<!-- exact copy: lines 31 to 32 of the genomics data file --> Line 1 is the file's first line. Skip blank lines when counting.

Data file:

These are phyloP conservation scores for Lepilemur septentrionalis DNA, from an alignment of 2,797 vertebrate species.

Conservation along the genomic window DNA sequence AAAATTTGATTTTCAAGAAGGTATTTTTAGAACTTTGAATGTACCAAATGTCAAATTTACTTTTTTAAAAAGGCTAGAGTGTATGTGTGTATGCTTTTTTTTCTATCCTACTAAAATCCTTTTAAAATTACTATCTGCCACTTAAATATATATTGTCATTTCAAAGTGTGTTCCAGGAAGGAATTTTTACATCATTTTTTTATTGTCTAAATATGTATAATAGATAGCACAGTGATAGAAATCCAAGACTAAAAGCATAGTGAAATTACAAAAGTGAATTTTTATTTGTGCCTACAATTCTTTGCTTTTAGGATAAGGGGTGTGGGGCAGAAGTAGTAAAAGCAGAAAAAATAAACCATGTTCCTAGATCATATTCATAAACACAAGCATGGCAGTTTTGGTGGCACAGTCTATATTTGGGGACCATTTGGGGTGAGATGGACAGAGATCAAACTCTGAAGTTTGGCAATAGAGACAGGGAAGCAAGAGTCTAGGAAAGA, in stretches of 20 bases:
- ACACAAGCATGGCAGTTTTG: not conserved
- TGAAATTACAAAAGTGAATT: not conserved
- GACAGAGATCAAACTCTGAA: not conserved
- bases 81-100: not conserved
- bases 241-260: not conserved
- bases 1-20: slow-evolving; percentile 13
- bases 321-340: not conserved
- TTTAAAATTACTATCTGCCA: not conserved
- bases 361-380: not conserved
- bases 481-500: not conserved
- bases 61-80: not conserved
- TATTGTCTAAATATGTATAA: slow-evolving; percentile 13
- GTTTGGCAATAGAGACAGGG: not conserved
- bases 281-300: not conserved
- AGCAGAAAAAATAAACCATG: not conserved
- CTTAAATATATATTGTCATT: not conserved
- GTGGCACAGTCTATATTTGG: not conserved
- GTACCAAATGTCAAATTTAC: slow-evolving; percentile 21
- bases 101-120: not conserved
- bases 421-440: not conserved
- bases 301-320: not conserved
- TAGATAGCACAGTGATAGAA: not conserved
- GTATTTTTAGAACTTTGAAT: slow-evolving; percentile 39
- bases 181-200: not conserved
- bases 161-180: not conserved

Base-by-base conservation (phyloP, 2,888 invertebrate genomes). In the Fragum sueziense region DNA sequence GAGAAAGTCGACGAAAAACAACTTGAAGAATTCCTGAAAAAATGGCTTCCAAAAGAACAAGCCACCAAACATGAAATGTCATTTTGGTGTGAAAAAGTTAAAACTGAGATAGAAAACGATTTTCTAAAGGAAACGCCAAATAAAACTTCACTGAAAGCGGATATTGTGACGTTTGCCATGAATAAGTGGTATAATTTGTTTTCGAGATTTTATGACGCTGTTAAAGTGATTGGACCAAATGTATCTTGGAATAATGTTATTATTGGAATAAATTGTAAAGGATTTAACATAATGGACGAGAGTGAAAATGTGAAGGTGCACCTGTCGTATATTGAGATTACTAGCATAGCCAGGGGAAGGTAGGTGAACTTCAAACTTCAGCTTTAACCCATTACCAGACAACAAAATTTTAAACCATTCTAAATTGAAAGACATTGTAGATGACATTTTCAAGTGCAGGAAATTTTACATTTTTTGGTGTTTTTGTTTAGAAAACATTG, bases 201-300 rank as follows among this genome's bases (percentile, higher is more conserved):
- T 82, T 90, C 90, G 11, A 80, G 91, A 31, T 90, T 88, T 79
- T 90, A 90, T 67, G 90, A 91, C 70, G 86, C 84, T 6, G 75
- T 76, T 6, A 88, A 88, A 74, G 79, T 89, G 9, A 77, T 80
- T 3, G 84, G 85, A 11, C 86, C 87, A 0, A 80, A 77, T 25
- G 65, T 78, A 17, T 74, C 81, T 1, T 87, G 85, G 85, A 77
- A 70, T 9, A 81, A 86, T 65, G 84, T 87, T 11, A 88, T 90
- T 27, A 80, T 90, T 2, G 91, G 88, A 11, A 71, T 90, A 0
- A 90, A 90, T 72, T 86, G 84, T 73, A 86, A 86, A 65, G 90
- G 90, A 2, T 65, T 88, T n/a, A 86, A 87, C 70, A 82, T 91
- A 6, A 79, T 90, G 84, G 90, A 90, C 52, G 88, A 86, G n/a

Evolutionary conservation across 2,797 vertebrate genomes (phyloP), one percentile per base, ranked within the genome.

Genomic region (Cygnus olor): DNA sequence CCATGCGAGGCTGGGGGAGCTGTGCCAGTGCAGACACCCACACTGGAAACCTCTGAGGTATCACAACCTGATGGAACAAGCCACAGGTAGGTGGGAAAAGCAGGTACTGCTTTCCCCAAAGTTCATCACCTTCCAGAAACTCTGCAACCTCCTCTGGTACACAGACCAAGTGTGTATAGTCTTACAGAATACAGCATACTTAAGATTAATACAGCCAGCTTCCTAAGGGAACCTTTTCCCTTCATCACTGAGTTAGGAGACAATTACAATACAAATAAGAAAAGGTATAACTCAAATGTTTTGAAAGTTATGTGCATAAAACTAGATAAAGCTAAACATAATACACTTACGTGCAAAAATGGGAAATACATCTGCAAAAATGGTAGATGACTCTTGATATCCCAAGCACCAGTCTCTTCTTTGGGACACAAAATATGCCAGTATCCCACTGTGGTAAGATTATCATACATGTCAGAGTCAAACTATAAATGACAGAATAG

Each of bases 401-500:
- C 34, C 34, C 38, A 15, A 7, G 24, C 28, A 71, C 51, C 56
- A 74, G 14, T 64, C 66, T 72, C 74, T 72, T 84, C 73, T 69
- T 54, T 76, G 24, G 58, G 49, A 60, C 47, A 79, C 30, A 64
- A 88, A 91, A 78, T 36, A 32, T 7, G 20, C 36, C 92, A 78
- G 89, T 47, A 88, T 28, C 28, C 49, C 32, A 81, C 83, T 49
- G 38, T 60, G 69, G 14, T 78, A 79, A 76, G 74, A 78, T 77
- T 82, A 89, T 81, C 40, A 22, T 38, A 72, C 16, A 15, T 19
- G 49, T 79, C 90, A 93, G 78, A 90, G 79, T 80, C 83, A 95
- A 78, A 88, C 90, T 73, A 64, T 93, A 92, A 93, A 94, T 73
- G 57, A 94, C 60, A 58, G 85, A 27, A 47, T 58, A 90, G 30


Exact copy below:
- T 76, T 6, A 88, A 88, A 74, G 79, T 89, G 9, A 77, T 80
- T 3, G 84, G 85, A 11, C 86, C 87, A 0, A 80, A 77, T 25